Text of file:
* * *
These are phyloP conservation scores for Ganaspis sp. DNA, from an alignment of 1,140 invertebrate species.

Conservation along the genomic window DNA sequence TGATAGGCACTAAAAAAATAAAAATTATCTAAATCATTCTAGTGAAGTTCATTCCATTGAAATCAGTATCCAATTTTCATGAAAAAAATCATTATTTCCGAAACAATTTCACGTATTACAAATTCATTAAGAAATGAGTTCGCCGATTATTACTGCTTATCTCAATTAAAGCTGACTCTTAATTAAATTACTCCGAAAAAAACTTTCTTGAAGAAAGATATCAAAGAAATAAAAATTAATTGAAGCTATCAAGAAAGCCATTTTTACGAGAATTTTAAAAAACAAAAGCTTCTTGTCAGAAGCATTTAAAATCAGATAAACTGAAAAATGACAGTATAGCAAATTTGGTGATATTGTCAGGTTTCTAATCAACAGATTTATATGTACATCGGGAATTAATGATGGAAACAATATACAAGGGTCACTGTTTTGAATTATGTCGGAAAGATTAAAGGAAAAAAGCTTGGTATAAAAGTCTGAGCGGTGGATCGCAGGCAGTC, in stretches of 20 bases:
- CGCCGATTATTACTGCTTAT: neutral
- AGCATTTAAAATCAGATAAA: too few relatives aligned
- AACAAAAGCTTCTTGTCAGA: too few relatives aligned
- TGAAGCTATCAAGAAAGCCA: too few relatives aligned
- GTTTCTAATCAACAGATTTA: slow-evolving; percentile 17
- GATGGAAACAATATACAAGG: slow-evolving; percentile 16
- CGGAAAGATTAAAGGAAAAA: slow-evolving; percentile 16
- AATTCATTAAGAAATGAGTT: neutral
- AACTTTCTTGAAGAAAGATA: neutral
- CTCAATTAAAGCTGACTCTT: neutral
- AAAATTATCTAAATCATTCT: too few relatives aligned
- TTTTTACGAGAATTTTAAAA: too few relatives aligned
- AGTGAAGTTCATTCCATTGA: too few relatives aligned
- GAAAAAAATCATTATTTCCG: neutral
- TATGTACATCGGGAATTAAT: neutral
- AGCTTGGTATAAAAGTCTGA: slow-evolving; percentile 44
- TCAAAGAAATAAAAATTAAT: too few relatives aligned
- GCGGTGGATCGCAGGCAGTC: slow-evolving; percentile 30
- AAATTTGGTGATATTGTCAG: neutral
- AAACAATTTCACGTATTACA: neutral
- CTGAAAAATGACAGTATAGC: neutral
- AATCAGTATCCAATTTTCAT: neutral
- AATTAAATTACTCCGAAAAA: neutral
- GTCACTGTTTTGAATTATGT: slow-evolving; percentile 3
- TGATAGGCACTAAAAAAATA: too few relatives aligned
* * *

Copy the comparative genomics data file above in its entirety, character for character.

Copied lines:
These are phyloP conservation scores for Ganaspis sp. DNA, from an alignment of 1,140 invertebrate species.

Conservation along the genomic window DNA sequence TGATAGGCACTAAAAAAATAAAAATTATCTAAATCATTCTAGTGAAGTTCATTCCATTGAAATCAGTATCCAATTTTCATGAAAAAAATCATTATTTCCGAAACAATTTCACGTATTACAAATTCATTAAGAAATGAGTTCGCCGATTATTACTGCTTATCTCAATTAAAGCTGACTCTTAATTAAATTACTCCGAAAAAAACTTTCTTGAAGAAAGATATCAAAGAAATAAAAATTAATTGAAGCTATCAAGAAAGCCATTTTTACGAGAATTTTAAAAAACAAAAGCTTCTTGTCAGAAGCATTTAAAATCAGATAAACTGAAAAATGACAGTATAGCAAATTTGGTGATATTGTCAGGTTTCTAATCAACAGATTTATATGTACATCGGGAATTAATGATGGAAACAATATACAAGGGTCACTGTTTTGAATTATGTCGGAAAGATTAAAGGAAAAAAGCTTGGTATAAAAGTCTGAGCGGTGGATCGCAGGCAGTC, in stretches of 20 bases:
- CGCCGATTATTACTGCTTAT: neutral
- AGCATTTAAAATCAGATAAA: too few relatives aligned
- AACAAAAGCTTCTTGTCAGA: too few relatives aligned
- TGAAGCTATCAAGAAAGCCA: too few relatives aligned
- GTTTCTAATCAACAGATTTA: slow-evolving; percentile 17
- GATGGAAACAATATACAAGG: slow-evolving; percentile 16
- CGGAAAGATTAAAGGAAAAA: slow-evolving; percentile 16
- AATTCATTAAGAAATGAGTT: neutral
- AACTTTCTTGAAGAAAGATA: neutral
- CTCAATTAAAGCTGACTCTT: neutral
- AAAATTATCTAAATCATTCT: too few relatives aligned
- TTTTTACGAGAATTTTAAAA: too few relatives aligned
- AGTGAAGTTCATTCCATTGA: too few relatives aligned
- GAAAAAAATCATTATTTCCG: neutral
- TATGTACATCGGGAATTAAT: neutral
- AGCTTGGTATAAAAGTCTGA: slow-evolving; percentile 44
- TCAAAGAAATAAAAATTAAT: too few relatives aligned
- GCGGTGGATCGCAGGCAGTC: slow-evolving; percentile 30
- AAATTTGGTGATATTGTCAG: neutral
- AAACAATTTCACGTATTACA: neutral
- CTGAAAAATGACAGTATAGC: neutral
- AATCAGTATCCAATTTTCAT: neutral
- AATTAAATTACTCCGAAAAA: neutral
- GTCACTGTTTTGAATTATGT: slow-evolving; percentile 3
- TGATAGGCACTAAAAAAATA: too few relatives aligned